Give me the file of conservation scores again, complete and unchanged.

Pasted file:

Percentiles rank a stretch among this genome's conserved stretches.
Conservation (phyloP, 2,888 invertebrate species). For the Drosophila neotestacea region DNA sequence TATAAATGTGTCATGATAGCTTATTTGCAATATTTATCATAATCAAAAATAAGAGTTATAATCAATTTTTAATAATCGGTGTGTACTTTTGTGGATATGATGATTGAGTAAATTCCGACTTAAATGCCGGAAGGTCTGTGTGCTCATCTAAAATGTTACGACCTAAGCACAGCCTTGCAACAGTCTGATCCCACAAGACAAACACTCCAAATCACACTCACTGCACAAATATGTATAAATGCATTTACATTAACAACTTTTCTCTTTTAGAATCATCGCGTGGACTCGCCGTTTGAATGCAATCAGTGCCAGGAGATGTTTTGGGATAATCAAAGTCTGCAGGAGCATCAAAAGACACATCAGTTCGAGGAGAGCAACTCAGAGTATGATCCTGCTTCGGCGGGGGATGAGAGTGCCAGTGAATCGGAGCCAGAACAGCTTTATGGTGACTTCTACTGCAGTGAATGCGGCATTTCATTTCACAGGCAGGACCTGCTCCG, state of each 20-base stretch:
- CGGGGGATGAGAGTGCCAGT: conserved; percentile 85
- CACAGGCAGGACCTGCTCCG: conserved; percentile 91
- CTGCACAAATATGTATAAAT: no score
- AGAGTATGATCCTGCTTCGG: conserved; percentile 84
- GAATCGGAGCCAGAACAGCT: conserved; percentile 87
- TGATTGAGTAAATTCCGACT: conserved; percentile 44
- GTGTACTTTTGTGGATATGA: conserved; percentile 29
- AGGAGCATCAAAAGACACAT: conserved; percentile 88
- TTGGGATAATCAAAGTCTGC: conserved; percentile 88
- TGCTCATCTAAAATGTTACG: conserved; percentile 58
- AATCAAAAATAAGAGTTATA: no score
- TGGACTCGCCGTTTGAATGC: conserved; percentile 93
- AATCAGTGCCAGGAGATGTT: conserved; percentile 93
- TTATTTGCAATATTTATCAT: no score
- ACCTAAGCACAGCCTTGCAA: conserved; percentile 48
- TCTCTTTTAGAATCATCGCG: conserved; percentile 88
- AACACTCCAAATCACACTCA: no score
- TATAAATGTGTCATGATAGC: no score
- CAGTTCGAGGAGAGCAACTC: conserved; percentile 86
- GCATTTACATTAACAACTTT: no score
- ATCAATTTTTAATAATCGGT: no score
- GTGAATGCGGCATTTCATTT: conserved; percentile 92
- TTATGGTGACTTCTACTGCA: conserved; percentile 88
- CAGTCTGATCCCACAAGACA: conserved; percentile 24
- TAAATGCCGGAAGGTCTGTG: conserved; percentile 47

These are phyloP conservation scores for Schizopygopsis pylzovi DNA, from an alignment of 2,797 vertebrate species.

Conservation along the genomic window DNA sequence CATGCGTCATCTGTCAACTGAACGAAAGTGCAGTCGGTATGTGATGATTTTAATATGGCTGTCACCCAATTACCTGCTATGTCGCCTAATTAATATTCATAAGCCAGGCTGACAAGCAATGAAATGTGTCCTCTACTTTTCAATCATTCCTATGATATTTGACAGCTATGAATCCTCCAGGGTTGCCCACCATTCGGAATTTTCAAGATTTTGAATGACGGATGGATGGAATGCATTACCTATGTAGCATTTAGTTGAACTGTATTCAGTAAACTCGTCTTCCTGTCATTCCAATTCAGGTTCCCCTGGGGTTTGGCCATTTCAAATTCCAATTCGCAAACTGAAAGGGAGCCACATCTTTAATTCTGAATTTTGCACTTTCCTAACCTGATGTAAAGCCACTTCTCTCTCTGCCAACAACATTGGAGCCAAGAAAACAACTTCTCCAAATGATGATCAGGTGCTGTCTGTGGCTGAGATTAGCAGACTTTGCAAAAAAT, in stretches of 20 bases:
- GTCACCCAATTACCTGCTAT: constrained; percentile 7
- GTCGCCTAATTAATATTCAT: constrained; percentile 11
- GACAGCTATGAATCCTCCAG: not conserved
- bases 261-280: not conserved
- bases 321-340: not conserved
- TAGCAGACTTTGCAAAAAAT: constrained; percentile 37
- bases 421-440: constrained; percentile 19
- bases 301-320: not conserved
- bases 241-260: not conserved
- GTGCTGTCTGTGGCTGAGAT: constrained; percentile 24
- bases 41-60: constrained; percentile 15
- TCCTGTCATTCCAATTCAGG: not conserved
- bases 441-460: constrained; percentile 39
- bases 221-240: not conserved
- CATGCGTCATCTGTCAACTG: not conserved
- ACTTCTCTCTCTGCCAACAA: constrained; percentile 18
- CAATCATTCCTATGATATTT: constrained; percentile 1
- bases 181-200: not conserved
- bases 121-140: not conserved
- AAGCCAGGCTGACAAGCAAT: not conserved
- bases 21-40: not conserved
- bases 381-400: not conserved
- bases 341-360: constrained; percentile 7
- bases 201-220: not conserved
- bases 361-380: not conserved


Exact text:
Percentiles rank a stretch among this genome's conserved stretches.
Conservation (phyloP, 2,888 invertebrate species). For the Drosophila neotestacea region DNA sequence TATAAATGTGTCATGATAGCTTATTTGCAATATTTATCATAATCAAAAATAAGAGTTATAATCAATTTTTAATAATCGGTGTGTACTTTTGTGGATATGATGATTGAGTAAATTCCGACTTAAATGCCGGAAGGTCTGTGTGCTCATCTAAAATGTTACGACCTAAGCACAGCCTTGCAACAGTCTGATCCCACAAGACAAACACTCCAAATCACACTCACTGCACAAATATGTATAAATGCATTTACATTAACAACTTTTCTCTTTTAGAATCATCGCGTGGACTCGCCGTTTGAATGCAATCAGTGCCAGGAGATGTTTTGGGATAATCAAAGTCTGCAGGAGCATCAAAAGACACATCAGTTCGAGGAGAGCAACTCAGAGTATGATCCTGCTTCGGCGGGGGATGAGAGTGCCAGTGAATCGGAGCCAGAACAGCTTTATGGTGACTTCTACTGCAGTGAATGCGGCATTTCATTTCACAGGCAGGACCTGCTCCG, state of each 20-base stretch:
- CGGGGGATGAGAGTGCCAGT: conserved; percentile 85
- CACAGGCAGGACCTGCTCCG: conserved; percentile 91
- CTGCACAAATATGTATAAAT: no score
- AGAGTATGATCCTGCTTCGG: conserved; percentile 84
- GAATCGGAGCCAGAACAGCT: conserved; percentile 87
- TGATTGAGTAAATTCCGACT: conserved; percentile 44
- GTGTACTTTTGTGGATATGA: conserved; percentile 29
- AGGAGCATCAAAAGACACAT: conserved; percentile 88
- TTGGGATAATCAAAGTCTGC: conserved; percentile 88
- TGCTCATCTAAAATGTTACG: conserved; percentile 58
- AATCAAAAATAAGAGTTATA: no score
- TGGACTCGCCGTTTGAATGC: conserved; percentile 93
- AATCAGTGCCAGGAGATGTT: conserved; percentile 93
- TTATTTGCAATATTTATCAT: no score
- ACCTAAGCACAGCCTTGCAA: conserved; percentile 48
- TCTCTTTTAGAATCATCGCG: conserved; percentile 88
- AACACTCCAAATCACACTCA: no score
- TATAAATGTGTCATGATAGC: no score
- CAGTTCGAGGAGAGCAACTC: conserved; percentile 86
- GCATTTACATTAACAACTTT: no score
- ATCAATTTTTAATAATCGGT: no score
- GTGAATGCGGCATTTCATTT: conserved; percentile 92
- TTATGGTGACTTCTACTGCA: conserved; percentile 88
- CAGTCTGATCCCACAAGACA: conserved; percentile 24
- TAAATGCCGGAAGGTCTGTG: conserved; percentile 47

These are phyloP conservation scores for Schizopygopsis pylzovi DNA, from an alignment of 2,797 vertebrate species.

Conservation along the genomic window DNA sequence CATGCGTCATCTGTCAACTGAACGAAAGTGCAGTCGGTATGTGATGATTTTAATATGGCTGTCACCCAATTACCTGCTATGTCGCCTAATTAATATTCATAAGCCAGGCTGACAAGCAATGAAATGTGTCCTCTACTTTTCAATCATTCCTATGATATTTGACAGCTATGAATCCTCCAGGGTTGCCCACCATTCGGAATTTTCAAGATTTTGAATGACGGATGGATGGAATGCATTACCTATGTAGCATTTAGTTGAACTGTATTCAGTAAACTCGTCTTCCTGTCATTCCAATTCAGGTTCCCCTGGGGTTTGGCCATTTCAAATTCCAATTCGCAAACTGAAAGGGAGCCACATCTTTAATTCTGAATTTTGCACTTTCCTAACCTGATGTAAAGCCACTTCTCTCTCTGCCAACAACATTGGAGCCAAGAAAACAACTTCTCCAAATGATGATCAGGTGCTGTCTGTGGCTGAGATTAGCAGACTTTGCAAAAAAT, in stretches of 20 bases:
- GTCACCCAATTACCTGCTAT: constrained; percentile 7
- GTCGCCTAATTAATATTCAT: constrained; percentile 11
- GACAGCTATGAATCCTCCAG: not conserved
- bases 261-280: not conserved
- bases 321-340: not conserved
- TAGCAGACTTTGCAAAAAAT: constrained; percentile 37
- bases 421-440: constrained; percentile 19
- bases 301-320: not conserved
- bases 241-260: not conserved
- GTGCTGTCTGTGGCTGAGAT: constrained; percentile 24
- bases 41-60: constrained; percentile 15
- TCCTGTCATTCCAATTCAGG: not conserved
- bases 441-460: constrained; percentile 39
- bases 221-240: not conserved
- CATGCGTCATCTGTCAACTG: not conserved
- ACTTCTCTCTCTGCCAACAA: constrained; percentile 18
- CAATCATTCCTATGATATTT: constrained; percentile 1
- bases 181-200: not conserved
- bases 121-140: not conserved
- AAGCCAGGCTGACAAGCAAT: not conserved
- bases 21-40: not conserved
- bases 381-400: not conserved
- bases 341-360: constrained; percentile 7
- bases 201-220: not conserved
- bases 361-380: not conserved